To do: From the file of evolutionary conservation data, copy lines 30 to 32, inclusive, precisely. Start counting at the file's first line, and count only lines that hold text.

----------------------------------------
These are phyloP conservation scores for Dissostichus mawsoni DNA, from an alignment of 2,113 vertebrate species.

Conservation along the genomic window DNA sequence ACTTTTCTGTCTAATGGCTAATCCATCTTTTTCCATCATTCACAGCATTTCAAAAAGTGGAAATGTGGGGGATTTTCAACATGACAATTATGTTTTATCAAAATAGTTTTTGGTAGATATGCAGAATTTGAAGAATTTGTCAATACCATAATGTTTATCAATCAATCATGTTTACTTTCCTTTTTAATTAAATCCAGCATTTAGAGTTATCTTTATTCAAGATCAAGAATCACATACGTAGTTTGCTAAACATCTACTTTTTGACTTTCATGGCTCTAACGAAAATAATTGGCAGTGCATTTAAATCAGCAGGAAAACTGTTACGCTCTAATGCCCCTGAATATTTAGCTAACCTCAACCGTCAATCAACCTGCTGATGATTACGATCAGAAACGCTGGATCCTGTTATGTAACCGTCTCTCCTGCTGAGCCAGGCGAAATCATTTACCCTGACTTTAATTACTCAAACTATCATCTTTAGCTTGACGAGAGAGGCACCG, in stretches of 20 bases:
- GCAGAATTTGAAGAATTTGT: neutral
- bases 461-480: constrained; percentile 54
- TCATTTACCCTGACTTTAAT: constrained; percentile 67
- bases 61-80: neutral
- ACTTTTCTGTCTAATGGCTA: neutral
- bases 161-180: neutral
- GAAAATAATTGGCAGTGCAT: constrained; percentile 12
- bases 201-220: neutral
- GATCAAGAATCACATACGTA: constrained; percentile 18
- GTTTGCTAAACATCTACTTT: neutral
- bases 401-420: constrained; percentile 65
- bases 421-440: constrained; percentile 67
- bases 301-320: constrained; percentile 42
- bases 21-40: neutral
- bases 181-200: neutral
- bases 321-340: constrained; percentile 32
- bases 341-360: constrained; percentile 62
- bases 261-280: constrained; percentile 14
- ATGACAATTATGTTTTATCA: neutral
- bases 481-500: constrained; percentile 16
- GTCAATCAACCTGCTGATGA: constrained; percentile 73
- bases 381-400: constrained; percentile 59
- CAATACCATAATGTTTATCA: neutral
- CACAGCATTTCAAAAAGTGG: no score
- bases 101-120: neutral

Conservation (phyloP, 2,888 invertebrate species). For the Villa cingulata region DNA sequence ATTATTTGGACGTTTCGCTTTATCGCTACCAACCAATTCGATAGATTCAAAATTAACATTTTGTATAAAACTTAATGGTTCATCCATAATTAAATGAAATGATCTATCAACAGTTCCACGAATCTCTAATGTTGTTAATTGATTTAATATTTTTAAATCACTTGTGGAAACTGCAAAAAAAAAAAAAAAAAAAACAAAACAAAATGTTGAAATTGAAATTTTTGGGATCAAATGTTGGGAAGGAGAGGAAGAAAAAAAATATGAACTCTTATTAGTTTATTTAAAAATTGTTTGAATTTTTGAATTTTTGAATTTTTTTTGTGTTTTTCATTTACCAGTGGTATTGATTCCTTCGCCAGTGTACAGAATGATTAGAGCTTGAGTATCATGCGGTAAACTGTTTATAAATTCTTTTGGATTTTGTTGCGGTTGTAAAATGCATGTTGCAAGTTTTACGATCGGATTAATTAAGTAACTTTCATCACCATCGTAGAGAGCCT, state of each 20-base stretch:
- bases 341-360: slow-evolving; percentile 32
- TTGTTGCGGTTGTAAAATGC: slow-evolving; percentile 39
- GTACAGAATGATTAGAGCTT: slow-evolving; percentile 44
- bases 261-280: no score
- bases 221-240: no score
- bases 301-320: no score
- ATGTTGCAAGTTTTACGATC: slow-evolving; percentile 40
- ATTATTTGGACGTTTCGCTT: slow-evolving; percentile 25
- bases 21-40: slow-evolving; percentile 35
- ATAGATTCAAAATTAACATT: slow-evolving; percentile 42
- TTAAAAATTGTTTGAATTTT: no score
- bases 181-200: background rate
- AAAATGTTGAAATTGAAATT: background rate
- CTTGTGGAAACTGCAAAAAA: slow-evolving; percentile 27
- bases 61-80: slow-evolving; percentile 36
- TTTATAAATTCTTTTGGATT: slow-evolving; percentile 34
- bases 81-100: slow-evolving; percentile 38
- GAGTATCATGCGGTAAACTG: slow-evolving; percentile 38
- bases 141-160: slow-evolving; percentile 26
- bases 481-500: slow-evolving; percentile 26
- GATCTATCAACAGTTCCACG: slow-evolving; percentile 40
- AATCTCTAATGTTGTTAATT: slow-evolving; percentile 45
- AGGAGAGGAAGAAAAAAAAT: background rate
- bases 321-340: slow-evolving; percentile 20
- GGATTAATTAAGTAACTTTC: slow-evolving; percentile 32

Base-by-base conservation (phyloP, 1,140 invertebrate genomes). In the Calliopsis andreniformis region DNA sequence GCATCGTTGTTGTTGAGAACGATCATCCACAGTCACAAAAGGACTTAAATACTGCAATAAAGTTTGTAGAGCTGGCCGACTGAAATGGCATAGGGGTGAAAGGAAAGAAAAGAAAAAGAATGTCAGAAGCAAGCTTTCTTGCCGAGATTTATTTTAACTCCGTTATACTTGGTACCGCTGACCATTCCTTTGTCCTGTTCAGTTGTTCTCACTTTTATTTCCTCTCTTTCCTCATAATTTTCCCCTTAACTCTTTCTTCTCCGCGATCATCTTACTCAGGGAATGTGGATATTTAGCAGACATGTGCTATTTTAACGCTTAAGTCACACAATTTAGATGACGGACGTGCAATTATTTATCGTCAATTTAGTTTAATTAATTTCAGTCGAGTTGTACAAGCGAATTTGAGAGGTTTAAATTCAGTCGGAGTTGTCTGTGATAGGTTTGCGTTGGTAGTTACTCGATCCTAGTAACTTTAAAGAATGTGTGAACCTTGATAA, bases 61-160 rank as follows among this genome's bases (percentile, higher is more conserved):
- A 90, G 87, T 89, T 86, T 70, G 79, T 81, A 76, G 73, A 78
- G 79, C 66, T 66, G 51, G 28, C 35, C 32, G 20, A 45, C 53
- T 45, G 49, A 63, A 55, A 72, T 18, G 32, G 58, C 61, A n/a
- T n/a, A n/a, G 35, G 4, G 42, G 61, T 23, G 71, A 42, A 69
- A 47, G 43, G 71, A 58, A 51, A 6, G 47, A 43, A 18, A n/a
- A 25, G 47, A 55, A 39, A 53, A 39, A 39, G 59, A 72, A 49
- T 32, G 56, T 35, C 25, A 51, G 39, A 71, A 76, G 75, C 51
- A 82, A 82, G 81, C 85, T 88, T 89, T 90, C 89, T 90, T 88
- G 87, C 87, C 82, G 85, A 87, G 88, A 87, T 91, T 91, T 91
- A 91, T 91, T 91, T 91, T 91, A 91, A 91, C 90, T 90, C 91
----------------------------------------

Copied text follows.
- TTGTTGCGGTTGTAAAATGC: slow-evolving; percentile 39
- GTACAGAATGATTAGAGCTT: slow-evolving; percentile 44
- bases 261-280: no score